Recursive Coordinate Bisection

  • Choose an axis for the cut

  • Find the proper location of the cut

  • Group objects together according to location relative to cut

  • If more partitions are needed, go to step 1

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Recursive inertial bisection

Recursive Inertial Bisection

  • Choose a direction for the cut

  • Find the proper location of the cut

  • Group objects together according to location relative to cut

  • If more partitions are needed, go to step 1

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Space filling curves

Space Filling Curves

A Space Filling Curve is a 1-dimensional curve which passes through every point in an n-dimensional domain

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Load balancing with space filling curves

Load-Balancing with Space Filling Curves

  • The SFC gives a 1-dimensional ordering of objects located in an n-dimensional domain

    • Easier to work with objects in 1 dimension than in n dimensions

  • Algorithm:

    • Sort objects by their location on the SFC

    • Calculate cuts along the SFC

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Octree partitioning refinement tree partitioning

Tree based algorithms for applications with multiple levels of data, simulation accuracy, etc.

Tree is usually built from specific computational schemes

Tightly coupled with the simulation

Octree Partitioning/Refinement-Tree Partitioning

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Comparisons of rcb rib and sfc

Comparisons of RCB, RIB, and SFC

  • RCB and RIB usually give slightly better partitions than SFC

  • SFC is usually a little faster

  • SFC is a little better for incremental partitions

    • RIB can be real unstable for incremental partitions

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Load balancing libraries

Load-Balancing Libraries

  • There are many load-balancing libraries downloadable from the web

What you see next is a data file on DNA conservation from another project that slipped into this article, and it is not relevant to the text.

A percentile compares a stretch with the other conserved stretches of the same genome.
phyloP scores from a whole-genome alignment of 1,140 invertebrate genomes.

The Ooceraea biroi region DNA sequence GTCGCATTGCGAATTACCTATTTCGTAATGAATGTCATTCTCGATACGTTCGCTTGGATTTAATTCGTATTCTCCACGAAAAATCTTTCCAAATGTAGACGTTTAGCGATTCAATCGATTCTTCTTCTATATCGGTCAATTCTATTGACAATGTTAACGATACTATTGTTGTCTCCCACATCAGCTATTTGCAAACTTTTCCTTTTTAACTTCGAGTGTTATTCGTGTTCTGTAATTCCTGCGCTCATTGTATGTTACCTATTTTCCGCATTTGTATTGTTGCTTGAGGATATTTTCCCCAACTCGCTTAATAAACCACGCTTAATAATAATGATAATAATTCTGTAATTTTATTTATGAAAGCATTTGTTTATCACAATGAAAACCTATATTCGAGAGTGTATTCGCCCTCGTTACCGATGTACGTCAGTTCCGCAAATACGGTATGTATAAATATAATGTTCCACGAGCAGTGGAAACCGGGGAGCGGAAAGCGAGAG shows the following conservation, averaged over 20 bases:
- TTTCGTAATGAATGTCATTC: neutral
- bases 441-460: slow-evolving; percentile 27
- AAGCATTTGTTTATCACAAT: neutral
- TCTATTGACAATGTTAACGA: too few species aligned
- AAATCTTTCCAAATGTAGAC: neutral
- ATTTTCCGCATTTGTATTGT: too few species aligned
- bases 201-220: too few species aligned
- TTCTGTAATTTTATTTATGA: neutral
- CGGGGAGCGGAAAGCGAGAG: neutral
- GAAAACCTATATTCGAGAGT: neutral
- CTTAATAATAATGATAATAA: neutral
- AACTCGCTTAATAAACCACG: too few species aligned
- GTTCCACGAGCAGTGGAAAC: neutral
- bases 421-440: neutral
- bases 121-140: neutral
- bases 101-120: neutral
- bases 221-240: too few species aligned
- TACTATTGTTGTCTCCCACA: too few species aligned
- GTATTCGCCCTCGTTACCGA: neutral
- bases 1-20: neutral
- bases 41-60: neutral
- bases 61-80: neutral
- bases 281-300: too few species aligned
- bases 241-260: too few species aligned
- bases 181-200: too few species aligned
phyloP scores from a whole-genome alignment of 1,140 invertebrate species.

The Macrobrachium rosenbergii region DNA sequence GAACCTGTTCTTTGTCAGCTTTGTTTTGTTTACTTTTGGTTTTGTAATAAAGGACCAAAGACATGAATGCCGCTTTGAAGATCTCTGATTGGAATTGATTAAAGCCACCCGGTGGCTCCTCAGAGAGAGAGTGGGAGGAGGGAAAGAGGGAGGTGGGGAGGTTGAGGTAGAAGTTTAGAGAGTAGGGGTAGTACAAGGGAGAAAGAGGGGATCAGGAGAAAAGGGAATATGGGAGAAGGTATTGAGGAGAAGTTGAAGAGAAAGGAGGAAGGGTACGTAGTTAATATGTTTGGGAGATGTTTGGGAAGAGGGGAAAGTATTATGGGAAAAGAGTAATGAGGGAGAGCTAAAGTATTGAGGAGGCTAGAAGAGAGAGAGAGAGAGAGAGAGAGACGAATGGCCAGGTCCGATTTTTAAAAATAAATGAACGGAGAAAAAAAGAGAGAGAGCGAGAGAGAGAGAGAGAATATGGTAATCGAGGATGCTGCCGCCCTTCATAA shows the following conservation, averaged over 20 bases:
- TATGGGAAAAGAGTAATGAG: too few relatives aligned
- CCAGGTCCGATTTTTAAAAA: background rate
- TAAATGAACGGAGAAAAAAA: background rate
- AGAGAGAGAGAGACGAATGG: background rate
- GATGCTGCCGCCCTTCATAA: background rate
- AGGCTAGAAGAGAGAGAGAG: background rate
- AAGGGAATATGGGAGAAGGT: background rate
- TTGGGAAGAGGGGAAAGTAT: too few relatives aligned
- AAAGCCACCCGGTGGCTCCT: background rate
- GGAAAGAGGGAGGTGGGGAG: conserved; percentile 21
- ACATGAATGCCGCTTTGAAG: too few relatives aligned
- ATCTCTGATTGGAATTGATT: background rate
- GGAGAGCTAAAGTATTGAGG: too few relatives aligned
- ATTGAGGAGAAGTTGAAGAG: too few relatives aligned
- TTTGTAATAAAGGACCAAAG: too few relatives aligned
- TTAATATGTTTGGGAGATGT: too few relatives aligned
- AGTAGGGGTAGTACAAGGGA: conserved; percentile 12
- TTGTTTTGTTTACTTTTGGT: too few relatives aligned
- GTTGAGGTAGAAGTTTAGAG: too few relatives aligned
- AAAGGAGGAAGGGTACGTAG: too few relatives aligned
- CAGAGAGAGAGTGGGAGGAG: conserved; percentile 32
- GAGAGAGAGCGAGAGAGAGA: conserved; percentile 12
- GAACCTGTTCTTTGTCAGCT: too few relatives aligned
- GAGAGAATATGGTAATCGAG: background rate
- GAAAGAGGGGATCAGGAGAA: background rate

• Mostly graph partitioning libraries

      • Static: Chaco, Metis, Party, Scotch

      • Dynamic: ParMetis, DRAMA, Jostle, Zoltan

  • Zoltan (www.cs.sandia.gov/Zoltan)

    • Dynamic load-balancing library with:

      • SFC, RCB, RIB, Octree, ParMetis, Jostle

    • Same interface to all load-balancing algorithms

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Methods to avoid communication

Methods to Avoid Communication

  • Avoiding load-balancing

    • Load-balancing not needed every time the workload and/or edge connectivity changes

  • Ghost cells

  • Predictive load-balancing

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Accessing information on other processors

Accessing Information on Other Processors

  • Need communication between processors

  • Use ‘ghost’ cells – need to maintain consistency of data in ghost cells

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Ghost cells

Ghost Cells

  • Copies of cells assigned to other processors

  • Make needed information available

  • No solution values are computed at the ghost cells

  • Ghost cell information needs to be updated whenever necessary

  • Ghost cells need to be calculated dynamically because of changing mesh and dynamic load-balancing

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Predictive load balancing

Predictive Load-Balancing

  • Predict the workload and/or edge connectivity and load-balance with that information

    • Assumes that you can predict the workload and/or edge connectivity

  • Still need to perform communication but reduces data migration

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Predictive load balancing1

Predictive Load-Balancing

  • Refine then load-balance – 4 objects migrated

  • Predictive load-balance then refine – 1 object migrated